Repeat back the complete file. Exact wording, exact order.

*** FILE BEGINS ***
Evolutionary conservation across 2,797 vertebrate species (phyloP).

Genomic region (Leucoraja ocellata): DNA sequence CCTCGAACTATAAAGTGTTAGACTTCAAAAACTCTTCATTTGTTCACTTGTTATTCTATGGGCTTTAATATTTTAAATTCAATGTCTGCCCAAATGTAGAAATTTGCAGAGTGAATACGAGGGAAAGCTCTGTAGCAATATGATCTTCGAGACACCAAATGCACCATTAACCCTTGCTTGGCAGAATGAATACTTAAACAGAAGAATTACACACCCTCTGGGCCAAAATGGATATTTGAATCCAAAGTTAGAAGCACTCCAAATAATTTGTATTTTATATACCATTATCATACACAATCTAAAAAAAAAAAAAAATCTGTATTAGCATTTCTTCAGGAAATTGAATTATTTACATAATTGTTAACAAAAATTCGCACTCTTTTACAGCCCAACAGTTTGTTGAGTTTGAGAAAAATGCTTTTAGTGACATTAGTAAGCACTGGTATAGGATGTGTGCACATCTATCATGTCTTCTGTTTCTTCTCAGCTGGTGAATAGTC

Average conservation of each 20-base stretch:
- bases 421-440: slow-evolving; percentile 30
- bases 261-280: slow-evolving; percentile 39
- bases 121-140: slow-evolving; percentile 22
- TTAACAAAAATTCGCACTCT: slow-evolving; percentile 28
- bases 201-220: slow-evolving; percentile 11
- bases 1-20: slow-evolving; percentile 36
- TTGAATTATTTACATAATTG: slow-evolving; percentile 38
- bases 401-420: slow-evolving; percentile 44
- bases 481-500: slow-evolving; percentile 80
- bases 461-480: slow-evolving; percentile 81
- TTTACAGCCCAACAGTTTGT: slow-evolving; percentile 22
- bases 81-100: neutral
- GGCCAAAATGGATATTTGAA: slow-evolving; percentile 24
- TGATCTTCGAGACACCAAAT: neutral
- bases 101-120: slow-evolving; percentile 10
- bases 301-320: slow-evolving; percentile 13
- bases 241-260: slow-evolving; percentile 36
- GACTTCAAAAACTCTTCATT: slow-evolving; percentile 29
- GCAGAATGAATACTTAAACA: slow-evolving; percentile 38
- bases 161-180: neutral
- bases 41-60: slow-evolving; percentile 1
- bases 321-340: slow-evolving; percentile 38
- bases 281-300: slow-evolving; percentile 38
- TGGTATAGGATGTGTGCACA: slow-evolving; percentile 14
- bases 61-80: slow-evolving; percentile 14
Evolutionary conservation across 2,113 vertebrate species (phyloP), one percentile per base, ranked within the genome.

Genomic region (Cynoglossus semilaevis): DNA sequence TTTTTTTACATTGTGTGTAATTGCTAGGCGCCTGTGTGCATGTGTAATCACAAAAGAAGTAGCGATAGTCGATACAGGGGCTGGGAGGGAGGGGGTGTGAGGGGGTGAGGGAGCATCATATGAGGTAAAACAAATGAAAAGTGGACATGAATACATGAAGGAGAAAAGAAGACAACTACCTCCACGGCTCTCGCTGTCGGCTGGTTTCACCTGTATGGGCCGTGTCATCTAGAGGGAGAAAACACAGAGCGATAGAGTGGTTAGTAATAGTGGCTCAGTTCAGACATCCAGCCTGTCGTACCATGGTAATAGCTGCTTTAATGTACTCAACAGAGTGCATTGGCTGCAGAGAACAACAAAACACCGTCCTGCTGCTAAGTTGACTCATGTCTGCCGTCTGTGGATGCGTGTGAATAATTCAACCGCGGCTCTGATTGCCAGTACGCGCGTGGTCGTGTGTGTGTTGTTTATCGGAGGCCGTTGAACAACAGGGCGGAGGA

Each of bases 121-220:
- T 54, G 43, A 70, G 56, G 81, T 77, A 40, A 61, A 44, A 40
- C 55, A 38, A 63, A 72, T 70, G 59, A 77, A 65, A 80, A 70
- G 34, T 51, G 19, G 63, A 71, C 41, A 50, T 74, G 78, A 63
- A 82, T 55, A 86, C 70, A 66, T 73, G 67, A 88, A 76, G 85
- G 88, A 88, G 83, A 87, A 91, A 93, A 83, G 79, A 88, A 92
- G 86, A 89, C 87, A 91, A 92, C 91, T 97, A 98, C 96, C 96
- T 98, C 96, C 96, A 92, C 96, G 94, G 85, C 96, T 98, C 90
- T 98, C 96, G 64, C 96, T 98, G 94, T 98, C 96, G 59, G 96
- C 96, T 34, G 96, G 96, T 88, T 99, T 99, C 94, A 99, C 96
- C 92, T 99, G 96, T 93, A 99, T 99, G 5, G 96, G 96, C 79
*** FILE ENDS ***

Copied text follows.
Evolutionary conservation across 2,797 vertebrate species (phyloP).

Genomic region (Leucoraja ocellata): DNA sequence CCTCGAACTATAAAGTGTTAGACTTCAAAAACTCTTCATTTGTTCACTTGTTATTCTATGGGCTTTAATATTTTAAATTCAATGTCTGCCCAAATGTAGAAATTTGCAGAGTGAATACGAGGGAAAGCTCTGTAGCAATATGATCTTCGAGACACCAAATGCACCATTAACCCTTGCTTGGCAGAATGAATACTTAAACAGAAGAATTACACACCCTCTGGGCCAAAATGGATATTTGAATCCAAAGTTAGAAGCACTCCAAATAATTTGTATTTTATATACCATTATCATACACAATCTAAAAAAAAAAAAAAATCTGTATTAGCATTTCTTCAGGAAATTGAATTATTTACATAATTGTTAACAAAAATTCGCACTCTTTTACAGCCCAACAGTTTGTTGAGTTTGAGAAAAATGCTTTTAGTGACATTAGTAAGCACTGGTATAGGATGTGTGCACATCTATCATGTCTTCTGTTTCTTCTCAGCTGGTGAATAGTC

Average conservation of each 20-base stretch:
- bases 421-440: slow-evolving; percentile 30
- bases 261-280: slow-evolving; percentile 39
- bases 121-140: slow-evolving; percentile 22
- TTAACAAAAATTCGCACTCT: slow-evolving; percentile 28
- bases 201-220: slow-evolving; percentile 11
- bases 1-20: slow-evolving; percentile 36
- TTGAATTATTTACATAATTG: slow-evolving; percentile 38
- bases 401-420: slow-evolving; percentile 44
- bases 481-500: slow-evolving; percentile 80
- bases 461-480: slow-evolving; percentile 81
- TTTACAGCCCAACAGTTTGT: slow-evolving; percentile 22
- bases 81-100: neutral
- GGCCAAAATGGATATTTGAA: slow-evolving; percentile 24
- TGATCTTCGAGACACCAAAT: neutral
- bases 101-120: slow-evolving; percentile 10
- bases 301-320: slow-evolving; percentile 13
- bases 241-260: slow-evolving; percentile 36
- GACTTCAAAAACTCTTCATT: slow-evolving; percentile 29
- GCAGAATGAATACTTAAACA: slow-evolving; percentile 38
- bases 161-180: neutral
- bases 41-60: slow-evolving; percentile 1
- bases 321-340: slow-evolving; percentile 38
- bases 281-300: slow-evolving; percentile 38
- TGGTATAGGATGTGTGCACA: slow-evolving; percentile 14
- bases 61-80: slow-evolving; percentile 14
Evolutionary conservation across 2,113 vertebrate species (phyloP), one percentile per base, ranked within the genome.

Genomic region (Cynoglossus semilaevis): DNA sequence TTTTTTTACATTGTGTGTAATTGCTAGGCGCCTGTGTGCATGTGTAATCACAAAAGAAGTAGCGATAGTCGATACAGGGGCTGGGAGGGAGGGGGTGTGAGGGGGTGAGGGAGCATCATATGAGGTAAAACAAATGAAAAGTGGACATGAATACATGAAGGAGAAAAGAAGACAACTACCTCCACGGCTCTCGCTGTCGGCTGGTTTCACCTGTATGGGCCGTGTCATCTAGAGGGAGAAAACACAGAGCGATAGAGTGGTTAGTAATAGTGGCTCAGTTCAGACATCCAGCCTGTCGTACCATGGTAATAGCTGCTTTAATGTACTCAACAGAGTGCATTGGCTGCAGAGAACAACAAAACACCGTCCTGCTGCTAAGTTGACTCATGTCTGCCGTCTGTGGATGCGTGTGAATAATTCAACCGCGGCTCTGATTGCCAGTACGCGCGTGGTCGTGTGTGTGTTGTTTATCGGAGGCCGTTGAACAACAGGGCGGAGGA

Each of bases 121-220:
- T 54, G 43, A 70, G 56, G 81, T 77, A 40, A 61, A 44, A 40
- C 55, A 38, A 63, A 72, T 70, G 59, A 77, A 65, A 80, A 70
- G 34, T 51, G 19, G 63, A 71, C 41, A 50, T 74, G 78, A 63
- A 82, T 55, A 86, C 70, A 66, T 73, G 67, A 88, A 76, G 85
- G 88, A 88, G 83, A 87, A 91, A 93, A 83, G 79, A 88, A 92
- G 86, A 89, C 87, A 91, A 92, C 91, T 97, A 98, C 96, C 96
- T 98, C 96, C 96, A 92, C 96, G 94, G 85, C 96, T 98, C 90
- T 98, C 96, G 64, C 96, T 98, G 94, T 98, C 96, G 59, G 96
- C 96, T 34, G 96, G 96, T 88, T 99, T 99, C 94, A 99, C 96
- C 92, T 99, G 96, T 93, A 99, T 99, G 5, G 96, G 96, C 79